'Ode To Fanny' by John Keats

AI and Tech Aggregator
Download Mp3s Free
Tears of the Kingdom Roleplay
Best Free University Courses Online
TOTK Roleplay

Physician Nature! Let my spirit blood!
O ease my heart of verse and let me rest;
Throw me upon thy Tripod, till the flood
Of stifling numbers ebbs from my full breast.
A theme! a theme! great nature! give a theme;
Let me begin my dream.
I come -- I see thee, as thou standest there,
Beckon me not into the wintry air.

Ah! dearest love, sweet home of all my fears,
And hopes, and joys, and panting miseries, --
To-night, if I may guess, thy beauty wears
A smile of such delight,
As brilliant and as bright,
As when with ravished, aching, vassal eyes,
Lost in soft amaze,
I gaze, I gaze!

Who now, with greedy looks, eats up my feast?
What stare outfaces now my silver moon!
Ah! keep that hand unravished at the least;
Let, let, the amorous burn --
But pr'ythee, do not turn
The current of your heart from me so soon.
O! save, in charity,
The quickest pulse for me.

Save it for me, sweet love! though music breathe
Voluptuous visions into the warm air;
Though swimming through the dance's dangerous wreath,
Be like an April day,
Smiling and cold and gay,
A temperate lilly, temperate as fair;
Then, Heaven! there will be
A warmer June for me.

Why, this, you'll say, my Fanny! is not true:
Put your soft hand upon your snowy side,
Where the heart beats: confess -- 'tis nothing new --
Must not a woman be
A feather on the sea,
Sway'd to and fro by every wind and tide?
Of as uncertain speed
As blow-ball from the mead?

I know it -- and to know it is despair
To one who loves you as I love, sweet Fanny!
Whose heart goes fluttering for you every where,
Nor, when away you roam,
Dare keep its wretched home,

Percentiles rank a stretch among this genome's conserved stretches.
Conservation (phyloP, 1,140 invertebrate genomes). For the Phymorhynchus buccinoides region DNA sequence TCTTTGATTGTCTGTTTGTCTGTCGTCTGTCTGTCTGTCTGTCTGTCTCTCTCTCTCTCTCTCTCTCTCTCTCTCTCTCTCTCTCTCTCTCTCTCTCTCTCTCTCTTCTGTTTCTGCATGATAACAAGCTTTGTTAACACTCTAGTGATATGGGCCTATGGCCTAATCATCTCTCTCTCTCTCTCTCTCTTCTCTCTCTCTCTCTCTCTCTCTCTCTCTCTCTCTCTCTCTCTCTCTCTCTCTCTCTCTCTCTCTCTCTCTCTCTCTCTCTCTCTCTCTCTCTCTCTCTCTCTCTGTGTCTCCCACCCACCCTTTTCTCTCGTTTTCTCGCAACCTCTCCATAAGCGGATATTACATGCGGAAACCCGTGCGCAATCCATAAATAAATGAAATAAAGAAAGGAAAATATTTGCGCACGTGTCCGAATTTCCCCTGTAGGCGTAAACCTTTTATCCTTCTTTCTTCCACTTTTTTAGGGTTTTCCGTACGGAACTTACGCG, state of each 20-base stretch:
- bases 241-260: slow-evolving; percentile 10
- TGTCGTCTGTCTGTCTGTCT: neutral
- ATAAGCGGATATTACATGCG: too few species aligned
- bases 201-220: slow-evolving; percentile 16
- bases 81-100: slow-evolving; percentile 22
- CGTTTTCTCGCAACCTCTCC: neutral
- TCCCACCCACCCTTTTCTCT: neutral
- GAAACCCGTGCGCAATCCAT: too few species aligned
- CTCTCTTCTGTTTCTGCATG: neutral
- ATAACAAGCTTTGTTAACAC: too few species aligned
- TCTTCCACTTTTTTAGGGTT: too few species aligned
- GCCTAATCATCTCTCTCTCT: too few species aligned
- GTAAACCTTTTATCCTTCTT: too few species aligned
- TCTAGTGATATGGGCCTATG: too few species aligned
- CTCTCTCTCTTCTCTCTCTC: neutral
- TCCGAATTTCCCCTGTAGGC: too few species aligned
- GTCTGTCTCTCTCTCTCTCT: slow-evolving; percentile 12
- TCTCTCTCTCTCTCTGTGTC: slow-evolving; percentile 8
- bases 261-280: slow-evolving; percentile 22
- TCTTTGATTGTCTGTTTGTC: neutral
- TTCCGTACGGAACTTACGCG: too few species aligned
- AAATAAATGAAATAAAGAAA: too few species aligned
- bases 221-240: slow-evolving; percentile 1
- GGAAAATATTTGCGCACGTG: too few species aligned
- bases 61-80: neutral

Love, love alone, his pains severe and many:
Then, loveliest! keep me free,
From torturing jealousy.

Ah! if you prize my subdued soul above
The poor, the fading, brief, pride of an hour;
Let none profane my Holy See of love,
Or with a rude hand break
The sacramental cake:
Let none else touch the just new-budded flower;
If not -- may my eyes close,
Love! on their lost repose.

Editor 1 Interpretation

Ode to Fanny: A Masterpiece of Keatsian Romanticism

The Romantic era in English literature was a period of intense emotional and imaginative expression, with a heightened emphasis on individualism, nature, and the inner experience of the poet. Among the great literary figures of this era, John Keats stands out as a poet who embodied the Romantic spirit in its fullest form. His works are characterized by their rich, sensuous language, their intense emotionalism, and their profound meditations on beauty, love, and mortality. Among his many great poems, one that stands out as a masterpiece of Keatsian Romanticism is "Ode to Fanny."

"Ode to Fanny" is a love poem that Keats wrote to his beloved Fanny Brawne, whom he met in 1818 and fell deeply in love with. In the poem, Keats expresses his love for Fanny in a language that is both passionate and lyrical. He describes her beauty in exquisite detail, using a series of metaphors and images that evoke the beauty of nature itself. He also expresses his longing for her, and his deep emotional connection to her, in a way that is both intimate and universal.